Geoduck farm subject of public meeting, Oct. 25

By David Guest

Tacoma Daily Index editor

The Pierce County Planning and Land Service Department has issued a Determination of Significance for Taylor Shellfish Farm’s proposed geoduck farm in Burley Lagoon, a step forward in setting the parameters for an environmental impact statement that will be prepared under direction of the county.

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An unmanned skiff rests at anchor near Taylor Shellfish Farm’s Burley Lagoon clam and oyster farm near Purdy. Credit: David Guest / TDI

In 2014, Taylor Shellfish Farms applied for a permit to convert 25 acres of tidelands near Purdy from clam and oyster production to geoducks, the large native northwest clam that has gained popularity and an especially high market value in Asia. Geoducks are raised in protective plastic mesh or PVC tubes which are embedded into the bottom of the tide flats at a rate of  40,000 to 45,000 per acre.

A public meeting has been scheduled for Tuesday, Oct. 25 at Peninsula High School in Gig Harbor at 6 p.m. The Pierce County planning department is accepting public comment about the scope of the environmental impact statement through Nov. 8. Comments and documents specific to this proposal can be sent by email to Ty Booth, Pierce County planner at tbooth@co.pierce.wa.us or by mail (2401 S. 35th St., Suite 175, Tacoma, WA 98049-7490). Voice messages to 888-998-3946 will be recorded and later transcribed for the record.

“That site is unique compared to other geoduck farms that we have or others that are out there,” said Bill Dewey, director of public affairs for Taylor Shellfish. “It is in a lagoon situation, which is a little different. The size of it (25 acres) is bigger than other geoduck farms so from both of those standpoints, we thought it warranted stepping up and doing the EIS to make sure that we’re not going to have an adverse impact there.”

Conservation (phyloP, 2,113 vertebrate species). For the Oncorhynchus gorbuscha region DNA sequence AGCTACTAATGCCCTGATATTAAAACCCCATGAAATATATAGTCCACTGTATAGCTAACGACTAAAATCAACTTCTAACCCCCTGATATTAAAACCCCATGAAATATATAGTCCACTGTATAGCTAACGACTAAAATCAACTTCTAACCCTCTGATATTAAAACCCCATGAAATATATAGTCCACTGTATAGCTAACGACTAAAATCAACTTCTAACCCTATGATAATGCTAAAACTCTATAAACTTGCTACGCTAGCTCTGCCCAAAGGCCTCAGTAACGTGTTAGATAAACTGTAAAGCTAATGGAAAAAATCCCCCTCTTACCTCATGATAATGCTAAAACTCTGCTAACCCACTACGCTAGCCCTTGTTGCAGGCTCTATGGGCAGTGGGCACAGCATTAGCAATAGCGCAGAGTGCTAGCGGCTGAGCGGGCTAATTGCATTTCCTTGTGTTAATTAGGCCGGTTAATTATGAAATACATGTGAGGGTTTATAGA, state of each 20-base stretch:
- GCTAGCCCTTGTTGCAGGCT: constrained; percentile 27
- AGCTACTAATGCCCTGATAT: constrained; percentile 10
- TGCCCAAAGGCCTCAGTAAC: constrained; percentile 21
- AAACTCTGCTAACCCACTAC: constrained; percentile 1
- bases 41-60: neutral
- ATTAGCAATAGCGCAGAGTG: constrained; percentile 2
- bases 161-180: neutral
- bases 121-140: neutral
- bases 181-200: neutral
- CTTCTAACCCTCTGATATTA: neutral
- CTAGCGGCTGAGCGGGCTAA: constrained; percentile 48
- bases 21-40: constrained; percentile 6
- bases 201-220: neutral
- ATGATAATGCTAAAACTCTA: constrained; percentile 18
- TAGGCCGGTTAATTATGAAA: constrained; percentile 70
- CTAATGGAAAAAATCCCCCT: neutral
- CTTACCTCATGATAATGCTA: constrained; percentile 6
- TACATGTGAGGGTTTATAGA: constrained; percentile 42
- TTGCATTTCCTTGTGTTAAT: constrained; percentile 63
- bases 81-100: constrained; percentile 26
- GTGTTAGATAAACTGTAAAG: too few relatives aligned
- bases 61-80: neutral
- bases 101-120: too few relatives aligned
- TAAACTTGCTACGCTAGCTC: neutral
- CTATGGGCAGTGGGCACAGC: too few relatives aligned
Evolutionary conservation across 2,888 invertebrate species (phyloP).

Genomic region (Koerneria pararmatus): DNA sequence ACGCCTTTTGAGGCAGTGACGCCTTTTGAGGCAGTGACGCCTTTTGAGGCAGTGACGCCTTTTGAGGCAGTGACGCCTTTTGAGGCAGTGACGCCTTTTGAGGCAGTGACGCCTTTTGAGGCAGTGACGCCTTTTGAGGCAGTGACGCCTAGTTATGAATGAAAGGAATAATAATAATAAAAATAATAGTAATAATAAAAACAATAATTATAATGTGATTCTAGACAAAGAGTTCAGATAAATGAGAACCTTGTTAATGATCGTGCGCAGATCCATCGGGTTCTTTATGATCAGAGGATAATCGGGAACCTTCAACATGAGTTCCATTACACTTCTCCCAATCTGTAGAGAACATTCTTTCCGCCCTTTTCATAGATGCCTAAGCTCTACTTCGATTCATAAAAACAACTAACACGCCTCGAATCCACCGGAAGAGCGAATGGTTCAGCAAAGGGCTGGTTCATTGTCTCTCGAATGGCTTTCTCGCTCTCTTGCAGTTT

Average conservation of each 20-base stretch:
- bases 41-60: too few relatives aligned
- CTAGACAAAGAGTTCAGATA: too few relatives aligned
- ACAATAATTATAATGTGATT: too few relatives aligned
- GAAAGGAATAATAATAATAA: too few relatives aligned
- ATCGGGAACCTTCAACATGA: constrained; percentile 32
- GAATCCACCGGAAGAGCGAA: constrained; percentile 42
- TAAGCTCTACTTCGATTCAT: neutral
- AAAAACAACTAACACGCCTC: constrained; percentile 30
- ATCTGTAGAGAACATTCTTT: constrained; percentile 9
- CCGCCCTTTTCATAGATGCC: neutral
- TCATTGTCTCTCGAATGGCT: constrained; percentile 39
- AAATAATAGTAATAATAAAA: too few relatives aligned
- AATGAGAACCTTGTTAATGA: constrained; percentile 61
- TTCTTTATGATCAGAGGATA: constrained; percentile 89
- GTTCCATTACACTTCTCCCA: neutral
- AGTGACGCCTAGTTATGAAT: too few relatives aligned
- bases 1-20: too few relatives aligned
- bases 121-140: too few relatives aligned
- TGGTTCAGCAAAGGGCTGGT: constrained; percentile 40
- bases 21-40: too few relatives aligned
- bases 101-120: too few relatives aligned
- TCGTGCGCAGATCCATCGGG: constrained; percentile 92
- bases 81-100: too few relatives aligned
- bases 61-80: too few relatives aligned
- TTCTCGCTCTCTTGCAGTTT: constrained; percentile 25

Opponents of the aquaculture project site the pollution created by the plastic used to protect the clams, and the disruption of native wildlife and sea life as primary reasons why the large-scale geoduck farm should not be permitted. Residents of Burley Lagoon say that current clam and oyster farming have created navigational hazards for recreational boaters who have struck equipment that can be hidden just below the surface by changing tides.

“Long term residents notice the lack of avian species that used to throng here during migration,” said Heather McFarlane whose parents built their home in Burley Lagoon in 1964. “Fewer Canadian geese . . . herons have moved to another new nesting area, and the winter birds I used to have on my beach have not returned.”

“There doesn’t appear to be much for those species to eat in the high tideland zone,” McFarlane continued. “The beaches were ‘cleaned’ to make way for new clam and oyster growing areas and a large array of nets appear to be blocking species from their usual sources of food.”

Taylor Shellfish, which has leased the Burley Lagoon site from Jerry Yakashita since 2012 (Burley Lagoon has been home to commercial oyster and clam harvesting since the 1930s), claims that it is aware of the concerns of Burley Lagoon residents and is seeking to be a good neighbor.

“(There is) potentially an aesthetic impact from the predator protection devices (nets and tubes),” said Dewey. “But we’ve got better at that. We’ve converted a lot of our farms over to mesh tubes that don’t require cover nets. They are black mesh tubes – a lot less visible than pvc pipe. It’s some of the things we’ve been doing all along to mitigate concerns that neighbors raise.”

The county has identified sediments, aquatic vegetation, water quality fish and wildlife, noise, recreation and aesthetics as areas for discussion when putting together the environmental impact statement.